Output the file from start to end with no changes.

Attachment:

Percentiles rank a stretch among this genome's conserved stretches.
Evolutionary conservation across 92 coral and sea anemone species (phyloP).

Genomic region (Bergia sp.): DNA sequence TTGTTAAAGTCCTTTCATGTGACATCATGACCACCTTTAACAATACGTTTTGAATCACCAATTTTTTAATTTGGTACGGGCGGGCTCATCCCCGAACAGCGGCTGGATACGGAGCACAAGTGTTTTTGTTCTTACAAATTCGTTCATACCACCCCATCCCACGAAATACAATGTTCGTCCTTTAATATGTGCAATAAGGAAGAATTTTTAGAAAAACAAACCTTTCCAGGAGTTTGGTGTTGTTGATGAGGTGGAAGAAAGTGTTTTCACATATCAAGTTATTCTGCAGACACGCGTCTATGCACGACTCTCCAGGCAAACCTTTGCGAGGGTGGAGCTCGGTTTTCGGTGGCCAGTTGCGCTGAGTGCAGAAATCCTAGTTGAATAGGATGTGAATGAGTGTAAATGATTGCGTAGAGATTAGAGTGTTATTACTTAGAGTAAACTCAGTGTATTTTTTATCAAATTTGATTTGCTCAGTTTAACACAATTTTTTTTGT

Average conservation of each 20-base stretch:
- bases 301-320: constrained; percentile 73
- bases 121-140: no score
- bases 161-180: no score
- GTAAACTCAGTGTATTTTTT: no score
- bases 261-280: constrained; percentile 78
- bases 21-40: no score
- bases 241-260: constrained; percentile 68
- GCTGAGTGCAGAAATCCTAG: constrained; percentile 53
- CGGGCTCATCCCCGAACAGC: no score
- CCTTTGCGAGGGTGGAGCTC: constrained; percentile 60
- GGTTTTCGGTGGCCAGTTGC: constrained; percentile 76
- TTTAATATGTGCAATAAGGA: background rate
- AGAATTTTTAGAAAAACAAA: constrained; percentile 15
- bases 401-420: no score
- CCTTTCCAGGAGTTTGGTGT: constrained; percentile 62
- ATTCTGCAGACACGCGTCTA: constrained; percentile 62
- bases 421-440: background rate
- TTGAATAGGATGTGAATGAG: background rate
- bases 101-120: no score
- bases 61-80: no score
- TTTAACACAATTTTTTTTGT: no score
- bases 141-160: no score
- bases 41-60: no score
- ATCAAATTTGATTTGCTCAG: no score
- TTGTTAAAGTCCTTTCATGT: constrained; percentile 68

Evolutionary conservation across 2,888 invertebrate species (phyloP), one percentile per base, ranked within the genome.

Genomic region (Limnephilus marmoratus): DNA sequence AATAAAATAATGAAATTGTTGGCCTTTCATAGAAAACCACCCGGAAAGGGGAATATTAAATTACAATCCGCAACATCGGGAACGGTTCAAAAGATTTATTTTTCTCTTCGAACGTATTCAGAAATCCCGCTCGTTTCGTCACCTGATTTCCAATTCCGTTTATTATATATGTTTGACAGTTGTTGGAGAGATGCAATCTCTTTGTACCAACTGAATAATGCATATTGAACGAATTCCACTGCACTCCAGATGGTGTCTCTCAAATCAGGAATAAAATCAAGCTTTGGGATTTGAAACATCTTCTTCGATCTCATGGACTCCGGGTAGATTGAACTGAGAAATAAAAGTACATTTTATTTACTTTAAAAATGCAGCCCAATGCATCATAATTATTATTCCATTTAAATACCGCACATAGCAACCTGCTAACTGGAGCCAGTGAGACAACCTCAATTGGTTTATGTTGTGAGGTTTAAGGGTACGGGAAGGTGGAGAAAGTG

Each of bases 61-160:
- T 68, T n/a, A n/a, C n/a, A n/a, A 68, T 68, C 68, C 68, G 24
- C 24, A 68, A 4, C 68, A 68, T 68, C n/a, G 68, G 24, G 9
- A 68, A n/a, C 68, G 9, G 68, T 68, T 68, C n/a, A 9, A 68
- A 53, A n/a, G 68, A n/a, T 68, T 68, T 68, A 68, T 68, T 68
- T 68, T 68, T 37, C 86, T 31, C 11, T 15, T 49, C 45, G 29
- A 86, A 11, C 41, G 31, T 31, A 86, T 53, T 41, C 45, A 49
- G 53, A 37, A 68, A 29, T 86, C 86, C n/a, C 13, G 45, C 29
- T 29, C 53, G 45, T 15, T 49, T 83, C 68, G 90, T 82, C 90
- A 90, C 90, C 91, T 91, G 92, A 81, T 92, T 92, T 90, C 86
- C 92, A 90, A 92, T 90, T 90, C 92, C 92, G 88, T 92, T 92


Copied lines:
Percentiles rank a stretch among this genome's conserved stretches.
Evolutionary conservation across 92 coral and sea anemone species (phyloP).

Genomic region (Bergia sp.): DNA sequence TTGTTAAAGTCCTTTCATGTGACATCATGACCACCTTTAACAATACGTTTTGAATCACCAATTTTTTAATTTGGTACGGGCGGGCTCATCCCCGAACAGCGGCTGGATACGGAGCACAAGTGTTTTTGTTCTTACAAATTCGTTCATACCACCCCATCCCACGAAATACAATGTTCGTCCTTTAATATGTGCAATAAGGAAGAATTTTTAGAAAAACAAACCTTTCCAGGAGTTTGGTGTTGTTGATGAGGTGGAAGAAAGTGTTTTCACATATCAAGTTATTCTGCAGACACGCGTCTATGCACGACTCTCCAGGCAAACCTTTGCGAGGGTGGAGCTCGGTTTTCGGTGGCCAGTTGCGCTGAGTGCAGAAATCCTAGTTGAATAGGATGTGAATGAGTGTAAATGATTGCGTAGAGATTAGAGTGTTATTACTTAGAGTAAACTCAGTGTATTTTTTATCAAATTTGATTTGCTCAGTTTAACACAATTTTTTTTGT

Average conservation of each 20-base stretch:
- bases 301-320: constrained; percentile 73
- bases 121-140: no score
- bases 161-180: no score
- GTAAACTCAGTGTATTTTTT: no score
- bases 261-280: constrained; percentile 78
- bases 21-40: no score
- bases 241-260: constrained; percentile 68
- GCTGAGTGCAGAAATCCTAG: constrained; percentile 53
- CGGGCTCATCCCCGAACAGC: no score
- CCTTTGCGAGGGTGGAGCTC: constrained; percentile 60
- GGTTTTCGGTGGCCAGTTGC: constrained; percentile 76
- TTTAATATGTGCAATAAGGA: background rate
- AGAATTTTTAGAAAAACAAA: constrained; percentile 15
- bases 401-420: no score
- CCTTTCCAGGAGTTTGGTGT: constrained; percentile 62
- ATTCTGCAGACACGCGTCTA: constrained; percentile 62
- bases 421-440: background rate
- TTGAATAGGATGTGAATGAG: background rate
- bases 101-120: no score
- bases 61-80: no score
- TTTAACACAATTTTTTTTGT: no score
- bases 141-160: no score
- bases 41-60: no score
- ATCAAATTTGATTTGCTCAG: no score
- TTGTTAAAGTCCTTTCATGT: constrained; percentile 68

Evolutionary conservation across 2,888 invertebrate species (phyloP), one percentile per base, ranked within the genome.

Genomic region (Limnephilus marmoratus): DNA sequence AATAAAATAATGAAATTGTTGGCCTTTCATAGAAAACCACCCGGAAAGGGGAATATTAAATTACAATCCGCAACATCGGGAACGGTTCAAAAGATTTATTTTTCTCTTCGAACGTATTCAGAAATCCCGCTCGTTTCGTCACCTGATTTCCAATTCCGTTTATTATATATGTTTGACAGTTGTTGGAGAGATGCAATCTCTTTGTACCAACTGAATAATGCATATTGAACGAATTCCACTGCACTCCAGATGGTGTCTCTCAAATCAGGAATAAAATCAAGCTTTGGGATTTGAAACATCTTCTTCGATCTCATGGACTCCGGGTAGATTGAACTGAGAAATAAAAGTACATTTTATTTACTTTAAAAATGCAGCCCAATGCATCATAATTATTATTCCATTTAAATACCGCACATAGCAACCTGCTAACTGGAGCCAGTGAGACAACCTCAATTGGTTTATGTTGTGAGGTTTAAGGGTACGGGAAGGTGGAGAAAGTG

Each of bases 61-160:
- T 68, T n/a, A n/a, C n/a, A n/a, A 68, T 68, C 68, C 68, G 24
- C 24, A 68, A 4, C 68, A 68, T 68, C n/a, G 68, G 24, G 9
- A 68, A n/a, C 68, G 9, G 68, T 68, T 68, C n/a, A 9, A 68
- A 53, A n/a, G 68, A n/a, T 68, T 68, T 68, A 68, T 68, T 68
- T 68, T 68, T 37, C 86, T 31, C 11, T 15, T 49, C 45, G 29
- A 86, A 11, C 41, G 31, T 31, A 86, T 53, T 41, C 45, A 49
- G 53, A 37, A 68, A 29, T 86, C 86, C n/a, C 13, G 45, C 29
- T 29, C 53, G 45, T 15, T 49, T 83, C 68, G 90, T 82, C 90
- A 90, C 90, C 91, T 91, G 92, A 81, T 92, T 92, T 90, C 86
- C 92, A 90, A 92, T 90, T 90, C 92, C 92, G 88, T 92, T 92